Hitting the tracks to Budapest

After a delightful few days of puttering around Bratislava we hop on the train for a few days in Hungary’s capital city Budapest.

I was unaware that although Budapest became a single city with its unification on 17 November 1873, it is essentially three different towns separated by the Danube. Buda and Óbuda – the old towns – on the west bank, with Pest, the more modern city, on the east bank.

It’s about two and a half hours via train between the two cities and trains run frequently.

We stayed in the incredibly stylish Hotel Parlament and as the name suggests it is just a short walk to the impressive Parliament buildings.

Here’s a quick look at the incredible buildings themselves.

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The Parliament Building is in the Gothic Revival style; it has a symmetrical facade and a central dome and 242 sculptures on the walls.

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About one thousand people were involved in construction, during which 40 million bricks, half a million precious stones and 40 kilograms (88 lb) of gold were used.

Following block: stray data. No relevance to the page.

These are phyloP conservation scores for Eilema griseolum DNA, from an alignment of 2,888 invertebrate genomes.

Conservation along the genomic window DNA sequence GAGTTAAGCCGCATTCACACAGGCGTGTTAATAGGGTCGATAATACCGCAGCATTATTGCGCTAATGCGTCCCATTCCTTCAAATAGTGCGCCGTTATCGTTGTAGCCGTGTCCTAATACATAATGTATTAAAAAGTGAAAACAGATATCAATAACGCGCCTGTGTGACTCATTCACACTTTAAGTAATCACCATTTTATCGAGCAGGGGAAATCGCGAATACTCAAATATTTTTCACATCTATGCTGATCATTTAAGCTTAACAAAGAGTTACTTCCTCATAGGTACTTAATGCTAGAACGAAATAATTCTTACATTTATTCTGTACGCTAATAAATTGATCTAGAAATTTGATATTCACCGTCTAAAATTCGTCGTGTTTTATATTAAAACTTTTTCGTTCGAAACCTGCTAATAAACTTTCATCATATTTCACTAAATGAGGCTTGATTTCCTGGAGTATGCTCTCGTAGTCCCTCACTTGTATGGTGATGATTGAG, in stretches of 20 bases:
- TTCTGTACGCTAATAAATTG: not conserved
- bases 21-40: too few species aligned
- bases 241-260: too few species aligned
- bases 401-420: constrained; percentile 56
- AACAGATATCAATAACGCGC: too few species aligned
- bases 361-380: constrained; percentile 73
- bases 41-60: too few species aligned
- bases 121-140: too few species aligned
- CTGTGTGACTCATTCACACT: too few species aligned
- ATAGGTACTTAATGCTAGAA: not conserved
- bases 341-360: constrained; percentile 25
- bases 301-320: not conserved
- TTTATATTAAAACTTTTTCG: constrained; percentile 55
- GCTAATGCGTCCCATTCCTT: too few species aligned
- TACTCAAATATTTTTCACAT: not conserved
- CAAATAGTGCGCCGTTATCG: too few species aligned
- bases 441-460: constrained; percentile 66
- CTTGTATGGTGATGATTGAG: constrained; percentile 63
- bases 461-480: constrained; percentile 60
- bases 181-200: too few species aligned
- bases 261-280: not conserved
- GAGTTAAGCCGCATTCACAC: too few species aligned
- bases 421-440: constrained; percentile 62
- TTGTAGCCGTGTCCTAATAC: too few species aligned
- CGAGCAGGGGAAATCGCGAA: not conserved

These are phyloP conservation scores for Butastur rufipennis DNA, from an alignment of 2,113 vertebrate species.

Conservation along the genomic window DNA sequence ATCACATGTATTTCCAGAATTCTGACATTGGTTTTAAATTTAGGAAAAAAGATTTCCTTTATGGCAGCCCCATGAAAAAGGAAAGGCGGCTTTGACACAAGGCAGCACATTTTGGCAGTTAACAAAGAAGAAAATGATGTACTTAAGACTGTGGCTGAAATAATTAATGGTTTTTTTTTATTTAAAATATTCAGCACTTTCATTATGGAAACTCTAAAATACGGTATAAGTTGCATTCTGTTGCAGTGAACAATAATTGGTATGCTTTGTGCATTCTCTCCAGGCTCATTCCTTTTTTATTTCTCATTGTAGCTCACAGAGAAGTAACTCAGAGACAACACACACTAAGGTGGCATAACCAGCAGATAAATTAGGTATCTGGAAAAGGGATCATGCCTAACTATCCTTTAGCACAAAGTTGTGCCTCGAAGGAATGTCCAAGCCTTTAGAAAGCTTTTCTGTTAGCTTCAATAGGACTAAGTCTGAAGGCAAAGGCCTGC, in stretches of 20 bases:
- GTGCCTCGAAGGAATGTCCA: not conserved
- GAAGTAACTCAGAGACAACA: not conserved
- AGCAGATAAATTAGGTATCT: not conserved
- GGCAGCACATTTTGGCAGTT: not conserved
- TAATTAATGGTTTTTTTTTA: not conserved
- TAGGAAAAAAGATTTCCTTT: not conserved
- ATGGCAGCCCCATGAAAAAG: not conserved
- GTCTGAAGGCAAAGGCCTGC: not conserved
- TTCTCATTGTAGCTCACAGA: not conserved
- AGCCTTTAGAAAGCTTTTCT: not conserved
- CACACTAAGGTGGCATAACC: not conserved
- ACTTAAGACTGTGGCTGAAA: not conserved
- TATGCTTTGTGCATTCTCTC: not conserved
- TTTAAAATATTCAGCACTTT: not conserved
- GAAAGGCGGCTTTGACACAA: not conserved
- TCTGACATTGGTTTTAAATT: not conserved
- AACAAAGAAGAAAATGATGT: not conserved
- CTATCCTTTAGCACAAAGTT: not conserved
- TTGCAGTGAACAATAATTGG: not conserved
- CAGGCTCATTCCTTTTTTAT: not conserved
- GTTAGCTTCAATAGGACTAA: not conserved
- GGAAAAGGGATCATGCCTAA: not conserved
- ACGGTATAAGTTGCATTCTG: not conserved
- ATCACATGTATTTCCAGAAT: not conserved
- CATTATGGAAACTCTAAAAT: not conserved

Construction started in 1885 and the building was inaugurated on the 1000th anniversary of the country in 1896, and completed in 1904. (The architect of the building – unsurprisingly – went blind before its completion.)

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During the Communist regime, the government added a large red star to the central steeple at the dome of the building, but after its downfall, the star was removed from the steeple.

Here’s the Parliament in all its glory as seen from the Fisherman’s Bastion (of that more later) across the mighty Danube.

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